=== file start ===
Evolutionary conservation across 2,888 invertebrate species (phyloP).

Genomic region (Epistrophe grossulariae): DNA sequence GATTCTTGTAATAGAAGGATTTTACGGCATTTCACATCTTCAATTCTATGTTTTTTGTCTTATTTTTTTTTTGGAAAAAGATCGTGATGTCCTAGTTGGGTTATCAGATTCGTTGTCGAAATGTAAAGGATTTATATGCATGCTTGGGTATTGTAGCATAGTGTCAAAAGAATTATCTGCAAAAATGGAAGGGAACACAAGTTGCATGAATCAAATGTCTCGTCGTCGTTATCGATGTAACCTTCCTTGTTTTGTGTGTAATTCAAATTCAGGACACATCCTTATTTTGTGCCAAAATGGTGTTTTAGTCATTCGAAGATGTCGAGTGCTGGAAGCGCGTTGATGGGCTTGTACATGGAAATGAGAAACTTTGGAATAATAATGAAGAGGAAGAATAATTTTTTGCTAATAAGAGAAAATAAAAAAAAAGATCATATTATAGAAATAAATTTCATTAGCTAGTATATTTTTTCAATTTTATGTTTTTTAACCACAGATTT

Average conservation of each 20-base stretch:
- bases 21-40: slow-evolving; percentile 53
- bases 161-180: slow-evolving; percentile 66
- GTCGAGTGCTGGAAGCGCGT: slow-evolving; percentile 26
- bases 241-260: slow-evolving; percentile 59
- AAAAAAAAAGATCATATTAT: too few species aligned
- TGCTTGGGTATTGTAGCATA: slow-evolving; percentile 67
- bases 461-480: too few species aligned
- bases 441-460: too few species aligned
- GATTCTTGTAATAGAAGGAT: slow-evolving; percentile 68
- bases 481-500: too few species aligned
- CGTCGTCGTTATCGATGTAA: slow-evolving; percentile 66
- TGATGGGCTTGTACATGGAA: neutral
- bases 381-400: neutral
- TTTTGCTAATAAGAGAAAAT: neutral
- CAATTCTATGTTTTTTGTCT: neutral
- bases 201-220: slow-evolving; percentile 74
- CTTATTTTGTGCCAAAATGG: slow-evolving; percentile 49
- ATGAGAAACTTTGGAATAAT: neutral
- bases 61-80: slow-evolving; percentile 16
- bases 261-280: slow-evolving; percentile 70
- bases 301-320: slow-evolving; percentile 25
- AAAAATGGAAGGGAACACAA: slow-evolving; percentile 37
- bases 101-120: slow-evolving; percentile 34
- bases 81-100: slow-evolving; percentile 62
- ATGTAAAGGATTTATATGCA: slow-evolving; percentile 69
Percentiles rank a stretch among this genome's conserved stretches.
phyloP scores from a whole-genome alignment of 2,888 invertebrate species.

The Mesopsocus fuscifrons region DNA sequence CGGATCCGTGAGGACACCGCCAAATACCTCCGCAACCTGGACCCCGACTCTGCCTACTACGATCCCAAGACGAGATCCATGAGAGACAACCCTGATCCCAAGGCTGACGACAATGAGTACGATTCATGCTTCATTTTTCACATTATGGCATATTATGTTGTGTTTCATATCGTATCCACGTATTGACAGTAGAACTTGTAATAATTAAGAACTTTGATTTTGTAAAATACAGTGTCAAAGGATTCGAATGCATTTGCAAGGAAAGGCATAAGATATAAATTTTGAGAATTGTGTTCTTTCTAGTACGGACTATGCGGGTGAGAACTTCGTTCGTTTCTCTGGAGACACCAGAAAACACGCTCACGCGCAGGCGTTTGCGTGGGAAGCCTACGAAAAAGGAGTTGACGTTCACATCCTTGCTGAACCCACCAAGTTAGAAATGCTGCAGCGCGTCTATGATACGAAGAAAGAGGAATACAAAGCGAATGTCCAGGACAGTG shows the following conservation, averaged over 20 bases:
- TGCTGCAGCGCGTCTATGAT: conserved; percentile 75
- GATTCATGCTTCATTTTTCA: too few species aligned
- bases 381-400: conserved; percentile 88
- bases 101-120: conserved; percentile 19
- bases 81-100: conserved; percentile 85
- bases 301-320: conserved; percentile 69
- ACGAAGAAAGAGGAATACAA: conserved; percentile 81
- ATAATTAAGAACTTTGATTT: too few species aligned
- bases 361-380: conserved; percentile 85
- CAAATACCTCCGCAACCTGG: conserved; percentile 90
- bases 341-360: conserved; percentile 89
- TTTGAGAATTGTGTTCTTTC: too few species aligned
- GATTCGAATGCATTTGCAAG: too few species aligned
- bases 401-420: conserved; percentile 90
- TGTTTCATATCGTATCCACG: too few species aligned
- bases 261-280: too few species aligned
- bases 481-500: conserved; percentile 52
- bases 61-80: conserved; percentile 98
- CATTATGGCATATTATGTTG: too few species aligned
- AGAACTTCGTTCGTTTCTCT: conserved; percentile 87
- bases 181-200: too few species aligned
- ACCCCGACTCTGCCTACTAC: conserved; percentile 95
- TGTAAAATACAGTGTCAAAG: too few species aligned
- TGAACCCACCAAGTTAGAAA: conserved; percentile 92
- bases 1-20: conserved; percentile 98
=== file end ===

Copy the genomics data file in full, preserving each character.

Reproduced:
Evolutionary conservation across 2,888 invertebrate species (phyloP).

Genomic region (Epistrophe grossulariae): DNA sequence GATTCTTGTAATAGAAGGATTTTACGGCATTTCACATCTTCAATTCTATGTTTTTTGTCTTATTTTTTTTTTGGAAAAAGATCGTGATGTCCTAGTTGGGTTATCAGATTCGTTGTCGAAATGTAAAGGATTTATATGCATGCTTGGGTATTGTAGCATAGTGTCAAAAGAATTATCTGCAAAAATGGAAGGGAACACAAGTTGCATGAATCAAATGTCTCGTCGTCGTTATCGATGTAACCTTCCTTGTTTTGTGTGTAATTCAAATTCAGGACACATCCTTATTTTGTGCCAAAATGGTGTTTTAGTCATTCGAAGATGTCGAGTGCTGGAAGCGCGTTGATGGGCTTGTACATGGAAATGAGAAACTTTGGAATAATAATGAAGAGGAAGAATAATTTTTTGCTAATAAGAGAAAATAAAAAAAAAGATCATATTATAGAAATAAATTTCATTAGCTAGTATATTTTTTCAATTTTATGTTTTTTAACCACAGATTT

Average conservation of each 20-base stretch:
- bases 21-40: slow-evolving; percentile 53
- bases 161-180: slow-evolving; percentile 66
- GTCGAGTGCTGGAAGCGCGT: slow-evolving; percentile 26
- bases 241-260: slow-evolving; percentile 59
- AAAAAAAAAGATCATATTAT: too few species aligned
- TGCTTGGGTATTGTAGCATA: slow-evolving; percentile 67
- bases 461-480: too few species aligned
- bases 441-460: too few species aligned
- GATTCTTGTAATAGAAGGAT: slow-evolving; percentile 68
- bases 481-500: too few species aligned
- CGTCGTCGTTATCGATGTAA: slow-evolving; percentile 66
- TGATGGGCTTGTACATGGAA: neutral
- bases 381-400: neutral
- TTTTGCTAATAAGAGAAAAT: neutral
- CAATTCTATGTTTTTTGTCT: neutral
- bases 201-220: slow-evolving; percentile 74
- CTTATTTTGTGCCAAAATGG: slow-evolving; percentile 49
- ATGAGAAACTTTGGAATAAT: neutral
- bases 61-80: slow-evolving; percentile 16
- bases 261-280: slow-evolving; percentile 70
- bases 301-320: slow-evolving; percentile 25
- AAAAATGGAAGGGAACACAA: slow-evolving; percentile 37
- bases 101-120: slow-evolving; percentile 34
- bases 81-100: slow-evolving; percentile 62
- ATGTAAAGGATTTATATGCA: slow-evolving; percentile 69
Percentiles rank a stretch among this genome's conserved stretches.
phyloP scores from a whole-genome alignment of 2,888 invertebrate species.

The Mesopsocus fuscifrons region DNA sequence CGGATCCGTGAGGACACCGCCAAATACCTCCGCAACCTGGACCCCGACTCTGCCTACTACGATCCCAAGACGAGATCCATGAGAGACAACCCTGATCCCAAGGCTGACGACAATGAGTACGATTCATGCTTCATTTTTCACATTATGGCATATTATGTTGTGTTTCATATCGTATCCACGTATTGACAGTAGAACTTGTAATAATTAAGAACTTTGATTTTGTAAAATACAGTGTCAAAGGATTCGAATGCATTTGCAAGGAAAGGCATAAGATATAAATTTTGAGAATTGTGTTCTTTCTAGTACGGACTATGCGGGTGAGAACTTCGTTCGTTTCTCTGGAGACACCAGAAAACACGCTCACGCGCAGGCGTTTGCGTGGGAAGCCTACGAAAAAGGAGTTGACGTTCACATCCTTGCTGAACCCACCAAGTTAGAAATGCTGCAGCGCGTCTATGATACGAAGAAAGAGGAATACAAAGCGAATGTCCAGGACAGTG shows the following conservation, averaged over 20 bases:
- TGCTGCAGCGCGTCTATGAT: conserved; percentile 75
- GATTCATGCTTCATTTTTCA: too few species aligned
- bases 381-400: conserved; percentile 88
- bases 101-120: conserved; percentile 19
- bases 81-100: conserved; percentile 85
- bases 301-320: conserved; percentile 69
- ACGAAGAAAGAGGAATACAA: conserved; percentile 81
- ATAATTAAGAACTTTGATTT: too few species aligned
- bases 361-380: conserved; percentile 85
- CAAATACCTCCGCAACCTGG: conserved; percentile 90
- bases 341-360: conserved; percentile 89
- TTTGAGAATTGTGTTCTTTC: too few species aligned
- GATTCGAATGCATTTGCAAG: too few species aligned
- bases 401-420: conserved; percentile 90
- TGTTTCATATCGTATCCACG: too few species aligned
- bases 261-280: too few species aligned
- bases 481-500: conserved; percentile 52
- bases 61-80: conserved; percentile 98
- CATTATGGCATATTATGTTG: too few species aligned
- AGAACTTCGTTCGTTTCTCT: conserved; percentile 87
- bases 181-200: too few species aligned
- ACCCCGACTCTGCCTACTAC: conserved; percentile 95
- TGTAAAATACAGTGTCAAAG: too few species aligned
- TGAACCCACCAAGTTAGAAA: conserved; percentile 92
- bases 1-20: conserved; percentile 98